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This eBook from the Gutenberg Project consists of approximately 233 pages of information about Kenny.

“A year, Kenny!” pleaded Joan.  “After all, what is a year?  And at the end I shall be so much happier and sure.”  She came shyly to his chair and slipped her arms around his neck.  “I want so much to do whatever you want me to do.  And yet—­and yet, Kenny, feeling as I do, I shall be—­Oh, so much happier if you will wait until I can come and say that I am ready to be your wife.”

“It will make you happier!” he said abruptly.

“Yes.”

“Then, mavourneen,” said Kenny, “it shall be as you say.  I care more for your happiness than for my own.”

They went back through the darkness hand in hand.

CHAPTER XXIII

A MISER’S WILL

Kenny lingered moodily over his supper.  His evening was casting its shadow ahead.  He dreaded the thought of climbing the stairs to Adam’s empty room.  If he could have kept his hostile memories in the face of death, he told himself impatiently, it would have been easier.  But Garry was right.  He was wild and sentimental.  Only pitiful memories lingered to haunt him:  rain and loneliness and the old man’s hunger for excitement.

He went at last with a sigh, oppressed by the creak of the banister where Adam had sat, sinister and silent in his wheel-chair, listening to the music.  Memories were crowding thick upon him.  Again and again he wished that he had never opened the door of the sitting room that other night and caught the old man off his guard.  It had left a specter in his mind, horrible in its pathos and intense.  Strung fiercely to the thought of emptiness, it came upon him nevertheless, as he opened the door, with a curious chill sense of palpability; as if silence and emptiness could strike one in the face and make him falter.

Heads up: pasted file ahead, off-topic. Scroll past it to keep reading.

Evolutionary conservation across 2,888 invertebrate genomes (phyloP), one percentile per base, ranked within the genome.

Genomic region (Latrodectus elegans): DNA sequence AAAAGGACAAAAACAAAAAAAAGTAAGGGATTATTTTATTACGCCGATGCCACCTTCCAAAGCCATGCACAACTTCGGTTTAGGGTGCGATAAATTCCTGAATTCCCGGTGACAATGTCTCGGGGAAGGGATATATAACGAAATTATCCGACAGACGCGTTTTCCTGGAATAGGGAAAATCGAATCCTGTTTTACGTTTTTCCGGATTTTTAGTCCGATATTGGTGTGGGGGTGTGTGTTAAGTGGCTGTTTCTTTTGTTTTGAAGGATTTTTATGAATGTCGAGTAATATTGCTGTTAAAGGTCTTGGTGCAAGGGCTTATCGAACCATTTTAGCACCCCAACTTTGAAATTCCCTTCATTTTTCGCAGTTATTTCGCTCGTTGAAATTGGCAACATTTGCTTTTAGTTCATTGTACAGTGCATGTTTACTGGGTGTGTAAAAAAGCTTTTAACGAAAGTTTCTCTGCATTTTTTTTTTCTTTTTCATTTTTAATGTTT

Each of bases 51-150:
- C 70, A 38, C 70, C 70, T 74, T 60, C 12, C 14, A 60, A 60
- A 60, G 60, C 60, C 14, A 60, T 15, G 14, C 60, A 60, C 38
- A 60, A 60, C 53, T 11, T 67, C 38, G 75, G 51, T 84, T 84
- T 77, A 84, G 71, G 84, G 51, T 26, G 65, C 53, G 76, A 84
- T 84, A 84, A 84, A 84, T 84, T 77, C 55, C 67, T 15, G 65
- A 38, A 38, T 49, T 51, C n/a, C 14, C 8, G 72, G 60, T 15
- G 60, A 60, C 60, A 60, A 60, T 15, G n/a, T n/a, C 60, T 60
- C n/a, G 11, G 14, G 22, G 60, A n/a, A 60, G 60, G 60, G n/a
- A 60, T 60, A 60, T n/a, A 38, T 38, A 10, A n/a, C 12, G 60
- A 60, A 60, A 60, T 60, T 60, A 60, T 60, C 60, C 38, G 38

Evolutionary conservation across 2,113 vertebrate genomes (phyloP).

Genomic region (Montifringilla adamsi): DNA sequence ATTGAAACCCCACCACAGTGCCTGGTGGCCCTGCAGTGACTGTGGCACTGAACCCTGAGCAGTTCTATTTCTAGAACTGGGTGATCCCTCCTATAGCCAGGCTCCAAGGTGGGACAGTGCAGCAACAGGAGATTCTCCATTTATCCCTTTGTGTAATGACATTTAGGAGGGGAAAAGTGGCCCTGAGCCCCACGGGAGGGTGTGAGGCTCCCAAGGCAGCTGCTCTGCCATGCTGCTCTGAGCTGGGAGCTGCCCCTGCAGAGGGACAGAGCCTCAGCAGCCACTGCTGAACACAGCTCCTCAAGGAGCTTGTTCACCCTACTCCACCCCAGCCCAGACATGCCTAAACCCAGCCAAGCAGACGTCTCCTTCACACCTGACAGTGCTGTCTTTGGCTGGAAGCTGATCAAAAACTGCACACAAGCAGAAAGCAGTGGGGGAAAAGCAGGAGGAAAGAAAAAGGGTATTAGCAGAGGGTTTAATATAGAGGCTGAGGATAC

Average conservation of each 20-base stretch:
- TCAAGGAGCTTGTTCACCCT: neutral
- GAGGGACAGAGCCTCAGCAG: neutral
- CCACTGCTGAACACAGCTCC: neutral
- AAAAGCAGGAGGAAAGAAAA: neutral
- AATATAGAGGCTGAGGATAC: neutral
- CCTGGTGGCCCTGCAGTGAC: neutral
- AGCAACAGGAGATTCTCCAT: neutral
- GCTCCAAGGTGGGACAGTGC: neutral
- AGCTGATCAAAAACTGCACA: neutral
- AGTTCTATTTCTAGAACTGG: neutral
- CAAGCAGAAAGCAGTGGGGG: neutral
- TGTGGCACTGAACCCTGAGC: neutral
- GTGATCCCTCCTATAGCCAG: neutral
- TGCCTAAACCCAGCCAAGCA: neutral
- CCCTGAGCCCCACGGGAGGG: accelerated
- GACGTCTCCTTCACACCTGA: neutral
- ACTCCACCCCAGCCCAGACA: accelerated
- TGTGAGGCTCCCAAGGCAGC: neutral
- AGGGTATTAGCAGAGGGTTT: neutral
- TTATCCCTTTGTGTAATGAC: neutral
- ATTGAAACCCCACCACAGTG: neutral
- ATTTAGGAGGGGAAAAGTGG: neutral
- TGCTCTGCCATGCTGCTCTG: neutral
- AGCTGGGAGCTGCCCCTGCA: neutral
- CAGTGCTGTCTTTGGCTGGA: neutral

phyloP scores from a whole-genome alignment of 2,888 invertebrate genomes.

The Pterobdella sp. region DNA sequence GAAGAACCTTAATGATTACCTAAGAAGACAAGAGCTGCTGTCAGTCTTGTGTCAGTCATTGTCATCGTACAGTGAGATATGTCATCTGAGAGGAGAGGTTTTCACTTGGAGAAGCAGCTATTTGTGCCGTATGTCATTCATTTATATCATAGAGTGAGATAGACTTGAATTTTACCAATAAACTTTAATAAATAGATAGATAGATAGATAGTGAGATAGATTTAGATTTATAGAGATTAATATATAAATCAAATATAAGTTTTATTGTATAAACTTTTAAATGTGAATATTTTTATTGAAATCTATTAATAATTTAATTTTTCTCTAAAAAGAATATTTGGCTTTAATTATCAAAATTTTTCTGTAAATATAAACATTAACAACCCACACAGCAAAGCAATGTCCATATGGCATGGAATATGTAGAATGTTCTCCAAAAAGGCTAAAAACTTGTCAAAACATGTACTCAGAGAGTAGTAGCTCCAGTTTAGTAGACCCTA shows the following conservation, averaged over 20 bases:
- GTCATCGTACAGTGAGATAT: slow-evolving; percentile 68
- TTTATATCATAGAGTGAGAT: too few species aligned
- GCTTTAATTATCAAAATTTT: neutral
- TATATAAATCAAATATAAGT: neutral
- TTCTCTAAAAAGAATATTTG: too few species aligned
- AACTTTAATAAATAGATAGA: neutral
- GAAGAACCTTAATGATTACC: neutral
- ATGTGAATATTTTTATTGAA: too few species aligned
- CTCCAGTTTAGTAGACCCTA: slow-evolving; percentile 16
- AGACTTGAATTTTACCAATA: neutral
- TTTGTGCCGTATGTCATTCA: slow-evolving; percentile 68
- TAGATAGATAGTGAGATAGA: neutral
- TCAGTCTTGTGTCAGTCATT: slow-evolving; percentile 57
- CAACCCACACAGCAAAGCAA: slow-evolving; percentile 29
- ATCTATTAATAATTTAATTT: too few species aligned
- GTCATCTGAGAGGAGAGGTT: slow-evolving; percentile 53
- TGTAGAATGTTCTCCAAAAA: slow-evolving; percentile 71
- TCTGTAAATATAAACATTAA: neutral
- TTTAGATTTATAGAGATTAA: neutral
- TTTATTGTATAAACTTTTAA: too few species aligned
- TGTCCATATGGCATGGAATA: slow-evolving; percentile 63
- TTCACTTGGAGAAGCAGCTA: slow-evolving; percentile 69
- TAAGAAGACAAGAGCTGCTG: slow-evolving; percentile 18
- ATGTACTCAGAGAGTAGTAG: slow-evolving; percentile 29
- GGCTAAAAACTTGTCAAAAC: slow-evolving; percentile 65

The room was fireless and silent and unspeakably dreary.  Hughie had left a lamp burning upon the table.  The key he had found in the pocket of the old man’s bathrobe lay beside it.

For an interval Kenny stood stock still, his color gone.  He faced strange ghosts.  Here in this faded room, with its mystery of books, he had known agonizing pity and torment, gusts of temper, selfish and unselfish, real and feigned, moments of triumphal composure that now in the emptiness it was his fate to remember with a sickening shudder of remorse.  Here he had battled in vain for Joan, practicing brutally the telling of much truth; and here with his probing finger, Adam Craig had roused his slumbering conscience into new doubt and new despair.  And here he must not forget he had told the tale of the fairy mill . . . and suspicion had come darkly to his mind.  Suspicion of what?  That, as ever, he refused to face.

A chair stood by the fireplace.  Kenny with a shudder moved it to a distant corner.  He could not bear the memory of that last night when he had barred the old man out from his joyous mood of sparkle, telling Samhain tales of the fairies and the dead.

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